Insisting that it only takes him 2 days to film the new scenes, what follows is a frantic 135 minutes as he weaves the cast together amidst their conflicting schedules (and conflicts between them), attempts to avoid the government censorship he has already rejected the full release and kept the filming a secret from the studio head. The setup may seem like a complete farce similar to the likes of Bowfinger AND A cut of the deadand while some of it is, the feeling that Spiderweb it’s Jee-woon’s homage to the 1970s era of Korean cinema that is felt much louder. The success with which he does so is probably his latest film’s greatest selling point, while also being the factor that will most likely alienate moviegoers who only know the post-1990 world of Korean cinema.
The result is essentially a chamber piece, with the entire narrative taking place inside the film studio and revolving around the cast and crew, making for a decidedly intimate affair compared to the epic scale we’ve grown accustomed to from a Kim Jee -woon production. That’s not necessarily a bad thing, as it allows the actors’ performances to really carry the narrative, and Jee-woon has assembled a mix of frequent collaborators and those he works with for the first time. The diverse cast of Kang-ho’s alleged masterpiece includes adulterous protagonist Oh Jung-se (Seoul atmosphere, The call), the stern protagonist Lim Soo-jung (…eng, Mothers), secretly pregnant starlet Jung Soo-jung (Hear my song, Man woman), and weary veteran Park Jung-soo (Take off, Seventeen).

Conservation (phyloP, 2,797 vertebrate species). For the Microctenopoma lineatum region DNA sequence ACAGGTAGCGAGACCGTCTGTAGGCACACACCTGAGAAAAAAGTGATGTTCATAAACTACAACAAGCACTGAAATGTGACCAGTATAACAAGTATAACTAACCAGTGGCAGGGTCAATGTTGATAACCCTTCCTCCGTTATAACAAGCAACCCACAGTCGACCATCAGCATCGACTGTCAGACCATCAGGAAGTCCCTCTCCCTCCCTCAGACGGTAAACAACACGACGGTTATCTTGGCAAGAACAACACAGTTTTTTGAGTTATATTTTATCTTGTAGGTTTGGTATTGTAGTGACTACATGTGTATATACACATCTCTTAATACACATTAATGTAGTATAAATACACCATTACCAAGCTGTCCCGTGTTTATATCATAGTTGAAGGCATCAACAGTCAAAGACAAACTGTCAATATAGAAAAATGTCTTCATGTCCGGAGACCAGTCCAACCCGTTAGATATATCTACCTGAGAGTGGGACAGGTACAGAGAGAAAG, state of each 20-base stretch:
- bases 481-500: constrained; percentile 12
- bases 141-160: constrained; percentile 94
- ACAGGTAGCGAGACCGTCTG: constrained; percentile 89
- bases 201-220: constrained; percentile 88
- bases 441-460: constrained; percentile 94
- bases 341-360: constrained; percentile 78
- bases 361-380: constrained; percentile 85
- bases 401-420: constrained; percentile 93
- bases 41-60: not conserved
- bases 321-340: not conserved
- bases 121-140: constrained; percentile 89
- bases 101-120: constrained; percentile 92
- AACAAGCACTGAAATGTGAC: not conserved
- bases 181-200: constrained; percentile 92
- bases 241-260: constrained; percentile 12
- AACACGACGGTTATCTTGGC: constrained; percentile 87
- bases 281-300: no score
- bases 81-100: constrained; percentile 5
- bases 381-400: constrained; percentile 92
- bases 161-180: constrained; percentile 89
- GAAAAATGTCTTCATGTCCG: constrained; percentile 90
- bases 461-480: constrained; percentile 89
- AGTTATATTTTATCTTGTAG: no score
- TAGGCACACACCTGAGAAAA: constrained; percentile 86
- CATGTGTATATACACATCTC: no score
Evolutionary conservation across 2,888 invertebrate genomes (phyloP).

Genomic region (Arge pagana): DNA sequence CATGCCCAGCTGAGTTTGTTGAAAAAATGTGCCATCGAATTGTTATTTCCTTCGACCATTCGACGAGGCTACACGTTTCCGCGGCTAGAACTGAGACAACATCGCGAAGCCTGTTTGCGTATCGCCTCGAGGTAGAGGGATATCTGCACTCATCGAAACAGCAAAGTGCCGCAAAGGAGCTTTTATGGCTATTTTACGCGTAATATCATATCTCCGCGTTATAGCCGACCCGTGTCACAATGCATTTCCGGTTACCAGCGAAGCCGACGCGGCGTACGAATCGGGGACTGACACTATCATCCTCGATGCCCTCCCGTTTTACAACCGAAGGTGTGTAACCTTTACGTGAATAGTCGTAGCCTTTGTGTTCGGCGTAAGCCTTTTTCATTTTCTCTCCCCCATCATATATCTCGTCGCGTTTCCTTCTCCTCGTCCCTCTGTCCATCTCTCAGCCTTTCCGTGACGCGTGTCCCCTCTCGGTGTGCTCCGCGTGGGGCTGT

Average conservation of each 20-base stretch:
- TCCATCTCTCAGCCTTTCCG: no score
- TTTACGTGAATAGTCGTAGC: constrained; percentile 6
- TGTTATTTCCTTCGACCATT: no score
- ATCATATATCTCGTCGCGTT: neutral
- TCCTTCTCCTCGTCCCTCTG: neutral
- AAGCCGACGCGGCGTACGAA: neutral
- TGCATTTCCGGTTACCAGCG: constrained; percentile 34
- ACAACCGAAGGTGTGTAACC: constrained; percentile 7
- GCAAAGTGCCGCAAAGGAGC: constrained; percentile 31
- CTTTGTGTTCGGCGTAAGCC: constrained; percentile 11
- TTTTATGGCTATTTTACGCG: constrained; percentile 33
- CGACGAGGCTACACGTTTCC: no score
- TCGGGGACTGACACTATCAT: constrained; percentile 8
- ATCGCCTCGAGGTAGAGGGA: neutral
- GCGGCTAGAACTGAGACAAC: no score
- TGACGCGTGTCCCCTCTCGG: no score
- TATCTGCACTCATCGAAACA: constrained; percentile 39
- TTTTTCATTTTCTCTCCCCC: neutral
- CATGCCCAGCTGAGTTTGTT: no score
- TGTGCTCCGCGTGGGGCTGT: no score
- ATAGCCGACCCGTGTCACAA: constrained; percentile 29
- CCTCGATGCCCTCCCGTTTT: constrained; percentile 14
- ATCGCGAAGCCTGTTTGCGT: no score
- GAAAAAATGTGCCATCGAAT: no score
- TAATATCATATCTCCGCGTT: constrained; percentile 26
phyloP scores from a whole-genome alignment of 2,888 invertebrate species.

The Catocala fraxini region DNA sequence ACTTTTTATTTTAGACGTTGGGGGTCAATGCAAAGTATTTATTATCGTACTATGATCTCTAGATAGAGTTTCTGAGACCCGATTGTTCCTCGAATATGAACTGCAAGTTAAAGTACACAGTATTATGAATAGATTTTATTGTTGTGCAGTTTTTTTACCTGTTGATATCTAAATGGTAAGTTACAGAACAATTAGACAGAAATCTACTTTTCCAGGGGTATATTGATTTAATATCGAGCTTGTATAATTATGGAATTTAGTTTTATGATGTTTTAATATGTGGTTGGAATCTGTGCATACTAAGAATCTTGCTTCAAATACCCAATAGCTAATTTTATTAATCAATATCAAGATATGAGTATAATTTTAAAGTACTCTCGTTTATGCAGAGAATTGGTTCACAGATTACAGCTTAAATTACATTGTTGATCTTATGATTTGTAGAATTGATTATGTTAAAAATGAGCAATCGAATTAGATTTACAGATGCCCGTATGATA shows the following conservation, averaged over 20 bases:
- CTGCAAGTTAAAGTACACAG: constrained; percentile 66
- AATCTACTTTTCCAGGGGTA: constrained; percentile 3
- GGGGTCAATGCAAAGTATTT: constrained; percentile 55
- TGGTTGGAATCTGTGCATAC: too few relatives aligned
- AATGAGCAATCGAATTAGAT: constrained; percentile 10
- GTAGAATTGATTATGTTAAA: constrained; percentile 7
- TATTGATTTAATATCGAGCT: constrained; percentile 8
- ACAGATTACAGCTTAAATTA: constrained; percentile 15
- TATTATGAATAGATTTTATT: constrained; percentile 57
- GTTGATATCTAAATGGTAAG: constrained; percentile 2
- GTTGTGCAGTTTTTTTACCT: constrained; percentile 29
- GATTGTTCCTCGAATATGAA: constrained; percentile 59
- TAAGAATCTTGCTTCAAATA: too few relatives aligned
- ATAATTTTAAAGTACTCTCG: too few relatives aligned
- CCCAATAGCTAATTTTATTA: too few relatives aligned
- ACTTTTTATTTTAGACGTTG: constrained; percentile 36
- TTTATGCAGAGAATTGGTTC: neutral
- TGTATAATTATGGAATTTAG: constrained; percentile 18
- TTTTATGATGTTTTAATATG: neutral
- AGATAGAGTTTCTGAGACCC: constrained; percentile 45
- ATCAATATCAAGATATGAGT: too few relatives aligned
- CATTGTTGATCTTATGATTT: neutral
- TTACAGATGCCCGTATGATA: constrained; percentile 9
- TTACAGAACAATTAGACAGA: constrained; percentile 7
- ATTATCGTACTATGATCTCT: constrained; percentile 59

In typical meta-style, the name of the film Kang-ho wants to shoot is Spiderweb, and Jee-woon playfully uses the film within a cinematic approach, sharing scenes shot in black and white with the audience that are re-shot once completed. Besides knowing that Kang-ho wants to re-film the ending as one continuous take, we as an audience are kept in the dark when it comes to how much needs to be re-shot and what exactly the new scenes are about which convinced him they will create a cinematic masterpiece. The relationship between the “reality” based events and the film they are making is effectively handled, with the actors perplexed as to why they are filming such changes, in contrast to the supportive production company heiress, who is at the same time equally convinced of the changes will open new cinematic paths.